My experience with Intervention has been so important to me and I have formed some very strong opinions about my work. I don’t think everyone can do it , ( it has taken me 20 year’s to learn) so I’m proud to say that it takes a certain skill set to carry the hearts of families ,  build a connection with the addict and the professionalism with service providers and the personal awareness to know myself well enough to not cause harm. Becoming apathetic is unacceptable. It is important to remain calm in this critical time in getting people the help and attempting to help the whole family if possible. Case management the family right from the beginning stages of Intervention to supporting the whole family through the process and after the process of help is engaged. Sometimes the client wont accept the help and the family needs to know what to do and how to stay strong in their bottom lines and the client needs support in what is next for them.

Because Addiction affects so many facets of the addicts life, a comprehensive continuum of services promotes recovery and enables the client to fully integrate into society as a healthy, substance-free individual. The continuum must be designed to provide engagement and motivation, primary treatment services at the appropriate intensity and level, and support services that will enable the individual to maintain long-term recovery while managing life in the community. Treatment must be structured to ensure smooth transitions to the next level of care, avoid gaps in service, and respond rapidly to the threat of relapse.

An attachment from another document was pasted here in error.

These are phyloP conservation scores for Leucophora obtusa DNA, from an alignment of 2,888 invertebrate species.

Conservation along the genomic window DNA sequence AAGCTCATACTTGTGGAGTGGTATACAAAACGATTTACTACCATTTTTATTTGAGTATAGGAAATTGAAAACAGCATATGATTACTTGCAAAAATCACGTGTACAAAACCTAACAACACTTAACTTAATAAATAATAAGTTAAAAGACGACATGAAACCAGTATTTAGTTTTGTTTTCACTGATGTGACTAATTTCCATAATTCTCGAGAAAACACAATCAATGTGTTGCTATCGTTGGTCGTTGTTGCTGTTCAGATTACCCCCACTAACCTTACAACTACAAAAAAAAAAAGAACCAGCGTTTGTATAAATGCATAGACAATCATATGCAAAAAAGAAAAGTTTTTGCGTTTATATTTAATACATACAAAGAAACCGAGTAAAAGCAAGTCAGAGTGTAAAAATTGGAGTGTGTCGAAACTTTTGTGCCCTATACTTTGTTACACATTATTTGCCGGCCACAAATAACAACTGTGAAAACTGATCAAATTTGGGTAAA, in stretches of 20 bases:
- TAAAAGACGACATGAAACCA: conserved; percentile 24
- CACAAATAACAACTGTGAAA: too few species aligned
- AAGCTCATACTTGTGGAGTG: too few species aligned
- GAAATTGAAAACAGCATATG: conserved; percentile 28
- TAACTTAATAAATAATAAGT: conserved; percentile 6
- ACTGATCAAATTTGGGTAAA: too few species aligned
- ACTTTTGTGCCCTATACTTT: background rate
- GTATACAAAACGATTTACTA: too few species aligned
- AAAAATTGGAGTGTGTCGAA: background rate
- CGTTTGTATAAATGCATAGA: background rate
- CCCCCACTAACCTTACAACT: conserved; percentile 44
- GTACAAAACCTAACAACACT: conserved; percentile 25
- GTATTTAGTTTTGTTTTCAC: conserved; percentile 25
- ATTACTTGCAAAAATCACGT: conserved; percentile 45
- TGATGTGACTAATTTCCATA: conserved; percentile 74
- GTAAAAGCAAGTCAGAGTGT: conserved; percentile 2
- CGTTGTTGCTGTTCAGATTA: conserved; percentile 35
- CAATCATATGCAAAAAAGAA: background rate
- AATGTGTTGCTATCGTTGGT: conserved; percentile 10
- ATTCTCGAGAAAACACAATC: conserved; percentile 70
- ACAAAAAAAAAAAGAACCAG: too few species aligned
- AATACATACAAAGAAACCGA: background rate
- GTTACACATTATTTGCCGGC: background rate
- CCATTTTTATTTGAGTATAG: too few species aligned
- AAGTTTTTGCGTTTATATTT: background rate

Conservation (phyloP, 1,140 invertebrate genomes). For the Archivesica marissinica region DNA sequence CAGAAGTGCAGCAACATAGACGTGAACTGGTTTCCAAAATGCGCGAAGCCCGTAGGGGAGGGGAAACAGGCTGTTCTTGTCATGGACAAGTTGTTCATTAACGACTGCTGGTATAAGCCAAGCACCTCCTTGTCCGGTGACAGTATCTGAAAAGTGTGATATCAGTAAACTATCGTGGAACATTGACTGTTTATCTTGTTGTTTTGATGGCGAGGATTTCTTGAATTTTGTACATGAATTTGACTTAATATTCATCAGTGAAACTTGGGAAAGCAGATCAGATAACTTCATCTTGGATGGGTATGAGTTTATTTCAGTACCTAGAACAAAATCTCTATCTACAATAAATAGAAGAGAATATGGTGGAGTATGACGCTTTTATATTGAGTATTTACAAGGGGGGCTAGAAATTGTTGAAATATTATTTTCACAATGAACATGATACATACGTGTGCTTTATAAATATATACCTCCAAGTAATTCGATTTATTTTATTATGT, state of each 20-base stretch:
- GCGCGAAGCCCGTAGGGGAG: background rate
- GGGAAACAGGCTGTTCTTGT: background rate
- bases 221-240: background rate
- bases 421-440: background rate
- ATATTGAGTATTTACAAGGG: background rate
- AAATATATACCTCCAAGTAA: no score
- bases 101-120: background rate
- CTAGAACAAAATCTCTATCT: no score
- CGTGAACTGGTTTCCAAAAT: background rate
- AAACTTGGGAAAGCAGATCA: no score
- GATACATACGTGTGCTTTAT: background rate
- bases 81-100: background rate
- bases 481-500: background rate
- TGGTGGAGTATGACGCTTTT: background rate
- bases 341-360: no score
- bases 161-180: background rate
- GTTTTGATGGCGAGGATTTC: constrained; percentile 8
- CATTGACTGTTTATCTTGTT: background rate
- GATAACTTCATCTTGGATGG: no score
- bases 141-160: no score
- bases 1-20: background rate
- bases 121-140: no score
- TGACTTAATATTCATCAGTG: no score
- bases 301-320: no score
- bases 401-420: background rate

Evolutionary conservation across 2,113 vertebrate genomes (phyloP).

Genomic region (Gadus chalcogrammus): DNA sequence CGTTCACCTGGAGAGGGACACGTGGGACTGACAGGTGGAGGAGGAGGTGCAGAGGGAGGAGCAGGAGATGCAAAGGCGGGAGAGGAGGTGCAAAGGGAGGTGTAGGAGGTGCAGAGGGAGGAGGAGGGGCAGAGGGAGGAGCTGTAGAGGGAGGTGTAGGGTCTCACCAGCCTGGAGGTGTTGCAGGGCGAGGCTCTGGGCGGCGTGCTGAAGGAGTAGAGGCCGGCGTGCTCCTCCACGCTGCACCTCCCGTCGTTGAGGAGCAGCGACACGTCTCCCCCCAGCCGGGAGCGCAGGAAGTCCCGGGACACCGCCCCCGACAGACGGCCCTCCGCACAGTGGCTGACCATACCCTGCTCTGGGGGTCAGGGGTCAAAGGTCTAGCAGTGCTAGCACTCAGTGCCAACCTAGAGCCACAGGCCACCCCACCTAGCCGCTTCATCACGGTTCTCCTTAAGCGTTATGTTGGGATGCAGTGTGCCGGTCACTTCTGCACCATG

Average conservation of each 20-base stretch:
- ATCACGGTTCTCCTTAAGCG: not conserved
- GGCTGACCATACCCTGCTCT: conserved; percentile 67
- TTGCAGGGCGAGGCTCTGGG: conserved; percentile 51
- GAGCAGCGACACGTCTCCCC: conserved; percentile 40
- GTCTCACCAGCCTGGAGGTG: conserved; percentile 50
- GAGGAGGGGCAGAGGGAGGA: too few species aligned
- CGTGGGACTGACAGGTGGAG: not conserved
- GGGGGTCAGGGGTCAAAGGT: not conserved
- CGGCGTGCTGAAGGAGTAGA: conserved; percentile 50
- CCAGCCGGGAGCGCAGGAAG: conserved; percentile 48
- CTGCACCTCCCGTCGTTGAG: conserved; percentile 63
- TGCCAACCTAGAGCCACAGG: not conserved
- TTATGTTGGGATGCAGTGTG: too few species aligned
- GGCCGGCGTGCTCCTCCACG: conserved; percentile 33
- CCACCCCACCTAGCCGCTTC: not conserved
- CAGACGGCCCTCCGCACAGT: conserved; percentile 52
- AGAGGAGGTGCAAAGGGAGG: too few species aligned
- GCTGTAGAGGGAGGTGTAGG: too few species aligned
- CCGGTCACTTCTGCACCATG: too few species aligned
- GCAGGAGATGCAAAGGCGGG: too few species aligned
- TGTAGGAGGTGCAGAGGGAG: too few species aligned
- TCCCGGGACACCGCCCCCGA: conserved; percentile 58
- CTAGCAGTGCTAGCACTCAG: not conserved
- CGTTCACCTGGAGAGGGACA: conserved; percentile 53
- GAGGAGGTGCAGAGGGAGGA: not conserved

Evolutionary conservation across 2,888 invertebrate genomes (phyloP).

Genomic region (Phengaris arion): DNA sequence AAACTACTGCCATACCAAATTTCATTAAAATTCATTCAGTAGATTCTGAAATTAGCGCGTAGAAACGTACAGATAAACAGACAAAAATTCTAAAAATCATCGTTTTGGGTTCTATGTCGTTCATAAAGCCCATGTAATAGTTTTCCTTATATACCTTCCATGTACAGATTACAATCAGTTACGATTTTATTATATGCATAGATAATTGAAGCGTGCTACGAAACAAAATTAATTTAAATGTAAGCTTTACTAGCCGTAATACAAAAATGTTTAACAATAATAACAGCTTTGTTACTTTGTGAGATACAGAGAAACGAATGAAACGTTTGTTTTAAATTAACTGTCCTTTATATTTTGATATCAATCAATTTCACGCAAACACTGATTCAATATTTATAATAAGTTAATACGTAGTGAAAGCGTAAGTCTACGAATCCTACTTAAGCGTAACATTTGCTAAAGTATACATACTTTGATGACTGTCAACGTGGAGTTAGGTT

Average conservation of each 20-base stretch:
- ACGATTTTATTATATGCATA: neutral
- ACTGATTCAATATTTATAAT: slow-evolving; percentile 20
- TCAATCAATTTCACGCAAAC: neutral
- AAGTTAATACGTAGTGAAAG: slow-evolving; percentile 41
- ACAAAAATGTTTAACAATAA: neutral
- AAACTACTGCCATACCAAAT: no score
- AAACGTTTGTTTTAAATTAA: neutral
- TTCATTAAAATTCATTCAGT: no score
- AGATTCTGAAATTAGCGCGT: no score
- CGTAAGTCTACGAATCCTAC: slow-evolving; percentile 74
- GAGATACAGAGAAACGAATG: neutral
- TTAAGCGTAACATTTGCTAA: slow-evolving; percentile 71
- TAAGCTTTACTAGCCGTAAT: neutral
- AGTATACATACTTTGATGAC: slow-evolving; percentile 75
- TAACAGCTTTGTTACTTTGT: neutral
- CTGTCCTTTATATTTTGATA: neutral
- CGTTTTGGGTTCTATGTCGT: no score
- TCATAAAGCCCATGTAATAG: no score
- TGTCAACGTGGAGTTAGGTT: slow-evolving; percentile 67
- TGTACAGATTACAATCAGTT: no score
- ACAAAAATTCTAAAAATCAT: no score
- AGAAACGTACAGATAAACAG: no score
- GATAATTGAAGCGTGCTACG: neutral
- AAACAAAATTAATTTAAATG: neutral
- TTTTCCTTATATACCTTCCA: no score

Case management can help. Case managementis “planning and coordinating a package of health and social services that is individualized to meet a particular client’s needs”

The primary difference between case management and therapy is that the case management stresses resource acquisition, while the therapy focuses on facilitating intra- and interpersonal change. However, case management and therapy are not incompatible. Indeed, both are generally called for in addressing the needs of a majority of substance use clients. When implemented to its fullest, case management challenges the addiction treatment continuum of pre-treatment, primary treatment, and aftercare. This occurs because of the advocacy function of case management; the need for case managers to be flexible, community-based, and community-oriented; and the need for case managers to be the primary figures in planning work with the client.

In a sense “cheerleading” for the client success for the journey. The functions that comprise case management – assessment, planning, linkage, monitoring, and advocacy – must always be adapted to fit the particular needs of a treatment or agency setting. The resources an individual seeks may be external in nature (e.g., housing and education) or internal (e.g., identifying and developing skills).